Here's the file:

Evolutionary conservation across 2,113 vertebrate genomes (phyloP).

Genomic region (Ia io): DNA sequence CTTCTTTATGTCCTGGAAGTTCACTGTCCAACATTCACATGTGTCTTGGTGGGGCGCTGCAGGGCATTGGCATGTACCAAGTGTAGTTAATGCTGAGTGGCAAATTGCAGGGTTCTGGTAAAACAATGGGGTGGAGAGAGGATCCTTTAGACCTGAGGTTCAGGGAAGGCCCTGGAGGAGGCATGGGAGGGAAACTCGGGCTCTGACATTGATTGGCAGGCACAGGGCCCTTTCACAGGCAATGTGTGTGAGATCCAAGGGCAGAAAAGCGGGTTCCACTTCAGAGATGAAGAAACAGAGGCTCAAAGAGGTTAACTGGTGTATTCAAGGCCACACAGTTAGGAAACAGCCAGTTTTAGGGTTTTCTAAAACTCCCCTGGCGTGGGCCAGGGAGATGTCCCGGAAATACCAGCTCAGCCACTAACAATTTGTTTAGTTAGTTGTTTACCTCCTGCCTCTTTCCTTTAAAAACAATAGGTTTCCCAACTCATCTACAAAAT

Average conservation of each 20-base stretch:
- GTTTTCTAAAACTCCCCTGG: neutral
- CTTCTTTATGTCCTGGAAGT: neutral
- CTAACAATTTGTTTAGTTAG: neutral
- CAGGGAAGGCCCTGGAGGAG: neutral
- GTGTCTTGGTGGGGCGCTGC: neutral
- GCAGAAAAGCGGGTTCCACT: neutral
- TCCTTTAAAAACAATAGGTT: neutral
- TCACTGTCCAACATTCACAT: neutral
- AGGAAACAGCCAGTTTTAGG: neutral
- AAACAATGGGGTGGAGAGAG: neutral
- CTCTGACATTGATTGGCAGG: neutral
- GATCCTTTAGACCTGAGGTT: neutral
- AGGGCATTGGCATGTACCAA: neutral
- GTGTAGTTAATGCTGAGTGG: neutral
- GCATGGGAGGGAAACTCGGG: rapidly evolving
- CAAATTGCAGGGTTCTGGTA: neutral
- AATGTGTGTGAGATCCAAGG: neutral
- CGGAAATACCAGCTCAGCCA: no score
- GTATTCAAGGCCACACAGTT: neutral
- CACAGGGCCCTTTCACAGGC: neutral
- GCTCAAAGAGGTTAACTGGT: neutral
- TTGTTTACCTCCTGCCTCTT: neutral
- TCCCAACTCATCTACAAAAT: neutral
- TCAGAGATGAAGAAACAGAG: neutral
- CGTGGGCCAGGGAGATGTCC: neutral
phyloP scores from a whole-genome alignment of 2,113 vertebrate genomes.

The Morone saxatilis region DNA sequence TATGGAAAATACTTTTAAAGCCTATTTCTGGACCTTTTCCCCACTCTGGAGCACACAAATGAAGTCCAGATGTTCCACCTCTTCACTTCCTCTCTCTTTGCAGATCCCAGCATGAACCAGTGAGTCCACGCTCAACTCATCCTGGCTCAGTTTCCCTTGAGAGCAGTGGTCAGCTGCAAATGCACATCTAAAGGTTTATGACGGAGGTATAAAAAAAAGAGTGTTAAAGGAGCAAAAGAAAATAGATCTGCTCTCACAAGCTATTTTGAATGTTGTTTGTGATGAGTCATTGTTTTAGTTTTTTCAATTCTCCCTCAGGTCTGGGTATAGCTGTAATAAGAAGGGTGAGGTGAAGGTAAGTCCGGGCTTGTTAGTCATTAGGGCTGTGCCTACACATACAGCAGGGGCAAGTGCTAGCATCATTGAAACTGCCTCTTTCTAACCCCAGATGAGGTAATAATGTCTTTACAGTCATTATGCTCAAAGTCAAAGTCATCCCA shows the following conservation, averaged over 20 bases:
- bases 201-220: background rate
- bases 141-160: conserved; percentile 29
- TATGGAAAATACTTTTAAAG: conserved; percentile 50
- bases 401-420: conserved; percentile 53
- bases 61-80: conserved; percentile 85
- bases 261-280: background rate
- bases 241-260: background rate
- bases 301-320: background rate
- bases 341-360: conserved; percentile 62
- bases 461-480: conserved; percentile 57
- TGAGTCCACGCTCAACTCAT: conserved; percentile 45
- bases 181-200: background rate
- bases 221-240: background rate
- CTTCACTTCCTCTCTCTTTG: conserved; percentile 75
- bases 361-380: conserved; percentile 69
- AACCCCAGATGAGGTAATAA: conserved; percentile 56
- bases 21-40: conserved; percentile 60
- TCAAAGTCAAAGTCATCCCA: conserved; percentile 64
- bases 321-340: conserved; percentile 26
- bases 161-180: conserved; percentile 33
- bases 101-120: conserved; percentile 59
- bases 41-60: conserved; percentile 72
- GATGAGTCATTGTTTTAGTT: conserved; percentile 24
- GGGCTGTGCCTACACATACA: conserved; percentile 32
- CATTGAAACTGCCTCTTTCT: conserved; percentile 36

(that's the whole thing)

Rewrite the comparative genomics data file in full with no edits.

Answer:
Evolutionary conservation across 2,113 vertebrate genomes (phyloP).

Genomic region (Ia io): DNA sequence CTTCTTTATGTCCTGGAAGTTCACTGTCCAACATTCACATGTGTCTTGGTGGGGCGCTGCAGGGCATTGGCATGTACCAAGTGTAGTTAATGCTGAGTGGCAAATTGCAGGGTTCTGGTAAAACAATGGGGTGGAGAGAGGATCCTTTAGACCTGAGGTTCAGGGAAGGCCCTGGAGGAGGCATGGGAGGGAAACTCGGGCTCTGACATTGATTGGCAGGCACAGGGCCCTTTCACAGGCAATGTGTGTGAGATCCAAGGGCAGAAAAGCGGGTTCCACTTCAGAGATGAAGAAACAGAGGCTCAAAGAGGTTAACTGGTGTATTCAAGGCCACACAGTTAGGAAACAGCCAGTTTTAGGGTTTTCTAAAACTCCCCTGGCGTGGGCCAGGGAGATGTCCCGGAAATACCAGCTCAGCCACTAACAATTTGTTTAGTTAGTTGTTTACCTCCTGCCTCTTTCCTTTAAAAACAATAGGTTTCCCAACTCATCTACAAAAT

Average conservation of each 20-base stretch:
- GTTTTCTAAAACTCCCCTGG: neutral
- CTTCTTTATGTCCTGGAAGT: neutral
- CTAACAATTTGTTTAGTTAG: neutral
- CAGGGAAGGCCCTGGAGGAG: neutral
- GTGTCTTGGTGGGGCGCTGC: neutral
- GCAGAAAAGCGGGTTCCACT: neutral
- TCCTTTAAAAACAATAGGTT: neutral
- TCACTGTCCAACATTCACAT: neutral
- AGGAAACAGCCAGTTTTAGG: neutral
- AAACAATGGGGTGGAGAGAG: neutral
- CTCTGACATTGATTGGCAGG: neutral
- GATCCTTTAGACCTGAGGTT: neutral
- AGGGCATTGGCATGTACCAA: neutral
- GTGTAGTTAATGCTGAGTGG: neutral
- GCATGGGAGGGAAACTCGGG: rapidly evolving
- CAAATTGCAGGGTTCTGGTA: neutral
- AATGTGTGTGAGATCCAAGG: neutral
- CGGAAATACCAGCTCAGCCA: no score
- GTATTCAAGGCCACACAGTT: neutral
- CACAGGGCCCTTTCACAGGC: neutral
- GCTCAAAGAGGTTAACTGGT: neutral
- TTGTTTACCTCCTGCCTCTT: neutral
- TCCCAACTCATCTACAAAAT: neutral
- TCAGAGATGAAGAAACAGAG: neutral
- CGTGGGCCAGGGAGATGTCC: neutral
phyloP scores from a whole-genome alignment of 2,113 vertebrate genomes.

The Morone saxatilis region DNA sequence TATGGAAAATACTTTTAAAGCCTATTTCTGGACCTTTTCCCCACTCTGGAGCACACAAATGAAGTCCAGATGTTCCACCTCTTCACTTCCTCTCTCTTTGCAGATCCCAGCATGAACCAGTGAGTCCACGCTCAACTCATCCTGGCTCAGTTTCCCTTGAGAGCAGTGGTCAGCTGCAAATGCACATCTAAAGGTTTATGACGGAGGTATAAAAAAAAGAGTGTTAAAGGAGCAAAAGAAAATAGATCTGCTCTCACAAGCTATTTTGAATGTTGTTTGTGATGAGTCATTGTTTTAGTTTTTTCAATTCTCCCTCAGGTCTGGGTATAGCTGTAATAAGAAGGGTGAGGTGAAGGTAAGTCCGGGCTTGTTAGTCATTAGGGCTGTGCCTACACATACAGCAGGGGCAAGTGCTAGCATCATTGAAACTGCCTCTTTCTAACCCCAGATGAGGTAATAATGTCTTTACAGTCATTATGCTCAAAGTCAAAGTCATCCCA shows the following conservation, averaged over 20 bases:
- bases 201-220: background rate
- bases 141-160: conserved; percentile 29
- TATGGAAAATACTTTTAAAG: conserved; percentile 50
- bases 401-420: conserved; percentile 53
- bases 61-80: conserved; percentile 85
- bases 261-280: background rate
- bases 241-260: background rate
- bases 301-320: background rate
- bases 341-360: conserved; percentile 62
- bases 461-480: conserved; percentile 57
- TGAGTCCACGCTCAACTCAT: conserved; percentile 45
- bases 181-200: background rate
- bases 221-240: background rate
- CTTCACTTCCTCTCTCTTTG: conserved; percentile 75
- bases 361-380: conserved; percentile 69
- AACCCCAGATGAGGTAATAA: conserved; percentile 56
- bases 21-40: conserved; percentile 60
- TCAAAGTCAAAGTCATCCCA: conserved; percentile 64
- bases 321-340: conserved; percentile 26
- bases 161-180: conserved; percentile 33
- bases 101-120: conserved; percentile 59
- bases 41-60: conserved; percentile 72
- GATGAGTCATTGTTTTAGTT: conserved; percentile 24
- GGGCTGTGCCTACACATACA: conserved; percentile 32
- CATTGAAACTGCCTCTTTCT: conserved; percentile 36